Capitol Hill Reacts to Phone Database Report
NOAH ADAMS, host:
The report from USA Today on the National Security Agency and its telephone call tracking program dominated Capitol Hill debate this morning in Washington. The topic quickly became the focus of a Senate Judiciary Committee meeting earlier today. Senator Patrick Leahy of Vermont is the ranking Democrat on that panel. And here's a big of his reaction.
Senator PATRICK LEAHY (Democrat, Vermont): Look at this headline. NSA has massive database of Americans' phone calls. Shame on us in being so far behind and being so willing to rubberstamp anything this Administration does. Republican controlled Congress refuses to ask questions, and so we have to pick up the paper to find out what is going on.
ADAMS: Senator Patrick Leahy of Vermont, a Democrat, quoting from USA Today. NPR's David Welna joins us with more reaction from the senators. David, what if anything can the Senate Judiciary do in response to these stories about data mining, data mining they call it?
DAVID WELNA reporting:
Well, Noah, the chairman of that committee, Arlen Specter, says he intends to invite the executives from the three big phone companies that are said to be providing people's phone numbers to testify before the committee and to subpoena them if necessary. He says he's doing this because he can't get information about the NSA program from the government. Now, Attorney General Alberto Gonzales did testify before the committee on the NSA's domestic surveillance program. This is the warrantless program, in February. But his testimony did little to clarify what the alleged legal underpinnings of that program really are. And Democrats are demanding that Gonzales now be brought back before the committee and that this time, unlike last time, that he be required to testify under oath. And they also want former Attorney General John Ashcroft and his deputy, James Comey, to be subpoenaed, though Specter says he's spoken with them and he doubts they'd say much about the program, which got started under their watch.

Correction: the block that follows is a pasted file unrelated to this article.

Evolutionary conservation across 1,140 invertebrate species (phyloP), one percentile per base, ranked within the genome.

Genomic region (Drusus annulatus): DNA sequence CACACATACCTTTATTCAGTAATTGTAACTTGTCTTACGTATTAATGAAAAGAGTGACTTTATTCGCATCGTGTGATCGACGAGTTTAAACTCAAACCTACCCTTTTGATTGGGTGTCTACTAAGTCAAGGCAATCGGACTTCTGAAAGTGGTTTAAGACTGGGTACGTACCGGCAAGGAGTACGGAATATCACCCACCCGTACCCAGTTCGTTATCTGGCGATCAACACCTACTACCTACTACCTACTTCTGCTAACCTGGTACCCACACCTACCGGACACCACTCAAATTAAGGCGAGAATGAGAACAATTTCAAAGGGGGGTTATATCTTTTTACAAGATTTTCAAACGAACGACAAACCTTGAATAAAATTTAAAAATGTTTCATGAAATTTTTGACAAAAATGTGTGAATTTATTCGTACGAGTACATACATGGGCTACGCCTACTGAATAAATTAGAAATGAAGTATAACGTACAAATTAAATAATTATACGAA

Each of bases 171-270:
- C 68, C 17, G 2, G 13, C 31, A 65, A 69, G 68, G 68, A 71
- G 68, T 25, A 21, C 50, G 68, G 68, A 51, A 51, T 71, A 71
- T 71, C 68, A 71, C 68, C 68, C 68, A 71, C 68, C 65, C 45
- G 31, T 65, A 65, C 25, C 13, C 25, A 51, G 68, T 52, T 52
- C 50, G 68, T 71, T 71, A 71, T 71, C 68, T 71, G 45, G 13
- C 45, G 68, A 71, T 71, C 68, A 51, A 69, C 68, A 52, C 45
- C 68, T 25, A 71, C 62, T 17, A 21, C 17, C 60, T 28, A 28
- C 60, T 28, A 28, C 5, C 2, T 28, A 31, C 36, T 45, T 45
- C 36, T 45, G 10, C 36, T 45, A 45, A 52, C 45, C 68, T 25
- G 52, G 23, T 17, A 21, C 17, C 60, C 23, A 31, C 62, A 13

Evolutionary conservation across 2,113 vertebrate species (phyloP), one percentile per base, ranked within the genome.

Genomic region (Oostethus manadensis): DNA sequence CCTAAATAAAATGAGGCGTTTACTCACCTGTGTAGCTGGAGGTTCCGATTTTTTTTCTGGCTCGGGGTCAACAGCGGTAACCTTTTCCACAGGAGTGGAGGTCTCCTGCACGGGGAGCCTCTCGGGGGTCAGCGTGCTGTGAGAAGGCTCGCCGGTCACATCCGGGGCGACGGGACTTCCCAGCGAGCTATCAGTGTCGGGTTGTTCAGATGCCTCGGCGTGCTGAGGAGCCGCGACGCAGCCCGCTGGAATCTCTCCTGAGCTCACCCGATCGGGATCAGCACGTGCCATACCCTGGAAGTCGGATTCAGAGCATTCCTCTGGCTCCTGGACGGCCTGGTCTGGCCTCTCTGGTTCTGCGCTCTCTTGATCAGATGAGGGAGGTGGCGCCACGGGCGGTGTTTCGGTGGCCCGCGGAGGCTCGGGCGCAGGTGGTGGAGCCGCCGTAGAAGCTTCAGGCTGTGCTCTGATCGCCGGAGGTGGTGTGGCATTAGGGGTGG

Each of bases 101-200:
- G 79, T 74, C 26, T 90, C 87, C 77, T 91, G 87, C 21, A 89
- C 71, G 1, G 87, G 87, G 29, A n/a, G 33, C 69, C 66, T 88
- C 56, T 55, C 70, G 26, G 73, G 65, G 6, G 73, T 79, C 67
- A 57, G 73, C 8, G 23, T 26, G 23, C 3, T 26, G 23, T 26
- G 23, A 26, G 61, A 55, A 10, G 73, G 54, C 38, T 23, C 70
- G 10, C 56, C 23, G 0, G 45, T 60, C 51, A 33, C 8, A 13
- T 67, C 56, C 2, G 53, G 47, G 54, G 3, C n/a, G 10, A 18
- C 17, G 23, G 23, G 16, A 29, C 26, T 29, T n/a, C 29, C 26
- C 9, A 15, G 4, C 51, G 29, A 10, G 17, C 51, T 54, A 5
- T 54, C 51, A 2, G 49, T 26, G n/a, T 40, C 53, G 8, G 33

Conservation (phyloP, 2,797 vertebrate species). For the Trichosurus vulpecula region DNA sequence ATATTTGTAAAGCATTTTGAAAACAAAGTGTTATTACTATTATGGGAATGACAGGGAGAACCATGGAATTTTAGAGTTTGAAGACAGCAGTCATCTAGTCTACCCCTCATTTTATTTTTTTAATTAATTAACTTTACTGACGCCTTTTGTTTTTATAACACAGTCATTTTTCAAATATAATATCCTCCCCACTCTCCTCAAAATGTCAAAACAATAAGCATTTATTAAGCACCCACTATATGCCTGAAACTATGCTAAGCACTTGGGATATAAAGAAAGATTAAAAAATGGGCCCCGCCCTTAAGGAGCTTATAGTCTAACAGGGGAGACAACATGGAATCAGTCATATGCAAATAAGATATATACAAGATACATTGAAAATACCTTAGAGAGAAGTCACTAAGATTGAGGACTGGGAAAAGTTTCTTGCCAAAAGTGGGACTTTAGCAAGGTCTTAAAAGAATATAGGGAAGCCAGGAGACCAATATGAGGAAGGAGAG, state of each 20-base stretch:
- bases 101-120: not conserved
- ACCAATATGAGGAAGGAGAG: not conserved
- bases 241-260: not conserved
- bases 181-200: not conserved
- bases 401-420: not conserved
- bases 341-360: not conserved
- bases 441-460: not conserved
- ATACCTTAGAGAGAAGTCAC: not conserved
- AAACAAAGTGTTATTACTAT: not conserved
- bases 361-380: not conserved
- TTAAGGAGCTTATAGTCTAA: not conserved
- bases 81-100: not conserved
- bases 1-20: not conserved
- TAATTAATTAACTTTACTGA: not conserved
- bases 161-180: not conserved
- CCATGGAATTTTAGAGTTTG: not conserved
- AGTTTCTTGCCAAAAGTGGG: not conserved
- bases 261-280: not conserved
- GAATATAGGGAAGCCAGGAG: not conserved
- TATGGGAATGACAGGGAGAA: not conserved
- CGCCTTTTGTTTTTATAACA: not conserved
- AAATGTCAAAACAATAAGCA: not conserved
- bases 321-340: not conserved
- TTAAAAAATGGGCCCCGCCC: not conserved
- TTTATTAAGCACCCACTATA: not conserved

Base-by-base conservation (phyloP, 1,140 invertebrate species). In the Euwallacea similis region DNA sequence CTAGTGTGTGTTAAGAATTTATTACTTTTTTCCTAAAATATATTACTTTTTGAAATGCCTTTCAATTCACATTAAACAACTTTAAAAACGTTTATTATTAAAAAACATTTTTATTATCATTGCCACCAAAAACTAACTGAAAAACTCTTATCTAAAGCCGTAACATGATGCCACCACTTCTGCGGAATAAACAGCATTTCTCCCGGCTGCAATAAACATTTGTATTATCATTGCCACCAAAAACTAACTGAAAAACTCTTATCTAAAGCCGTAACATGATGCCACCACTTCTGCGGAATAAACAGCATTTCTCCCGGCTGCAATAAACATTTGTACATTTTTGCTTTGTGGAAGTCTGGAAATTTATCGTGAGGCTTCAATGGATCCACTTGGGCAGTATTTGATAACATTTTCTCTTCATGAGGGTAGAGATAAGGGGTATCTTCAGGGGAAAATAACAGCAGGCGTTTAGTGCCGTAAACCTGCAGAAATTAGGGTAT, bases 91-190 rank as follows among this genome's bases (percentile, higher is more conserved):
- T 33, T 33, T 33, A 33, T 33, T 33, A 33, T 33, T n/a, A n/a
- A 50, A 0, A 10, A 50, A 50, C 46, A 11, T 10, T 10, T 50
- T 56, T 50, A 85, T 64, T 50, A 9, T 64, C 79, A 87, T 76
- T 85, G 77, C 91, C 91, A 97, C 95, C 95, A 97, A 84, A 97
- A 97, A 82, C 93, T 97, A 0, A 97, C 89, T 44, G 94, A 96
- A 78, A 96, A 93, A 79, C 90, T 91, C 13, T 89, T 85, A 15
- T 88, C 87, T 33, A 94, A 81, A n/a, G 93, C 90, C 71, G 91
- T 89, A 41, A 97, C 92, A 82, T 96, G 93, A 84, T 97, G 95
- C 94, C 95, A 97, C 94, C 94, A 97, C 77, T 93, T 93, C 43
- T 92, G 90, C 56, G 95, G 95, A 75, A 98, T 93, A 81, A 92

ADAMS: Anybody you run into who is in favor of this NSA program?
WELNA: Well, there were several Republicans on the Judiciary panel this morning who defended the database collection. Arizona's John Kyl said it was just nuts, in his words, to be questioning that program at a time when terrorists are trying to kill more Americans. And Alabama's Jeff Sessions, who is a former federal prosecutor, said that this was not eavesdropping since it's only obtaining phone numbers and not phone conversations that are supposedly going to the NSA. And he said also that this is not the time for Congress to be questioning the intent of the administration, when we're at war.
ADAMS: As you know Air Force General Michael Hayden, nominated to lead the CIA, was at the NSA until April 2005. He was there during this program. How could what's going on now affect the confirmation hearings which come up a week from now before the Senate Intelligence Committee?
WELNA: Well, I think that it will probably throw a bit of a wrench in the works. There are several members of the Intelligence Committee who are also on the Judiciary Committee, and they this morning said that they now have many more questions to ask of Hayden. And they feel that until he really clears up this program, that they really can't go forward with the consideration of him to be the next CIA director. So I think that we can look forward to more lengthy hearings and many, many more questions about this program. Many senators feel that this is their one shot at really getting a full explanation if they can get one about this.
ADAMS: NPR's David Welna talking with us in Capitol Hill. Thank you, David.
WELNA: You're quite welcome, Noah.
NPR transcripts are created on a rush deadline by a contractor for NPR, and accuracy and availability may vary. This text may not be in its final form and may be updated or revised in the future. Please be aware that the authoritative record of NPR’s programming is the audio.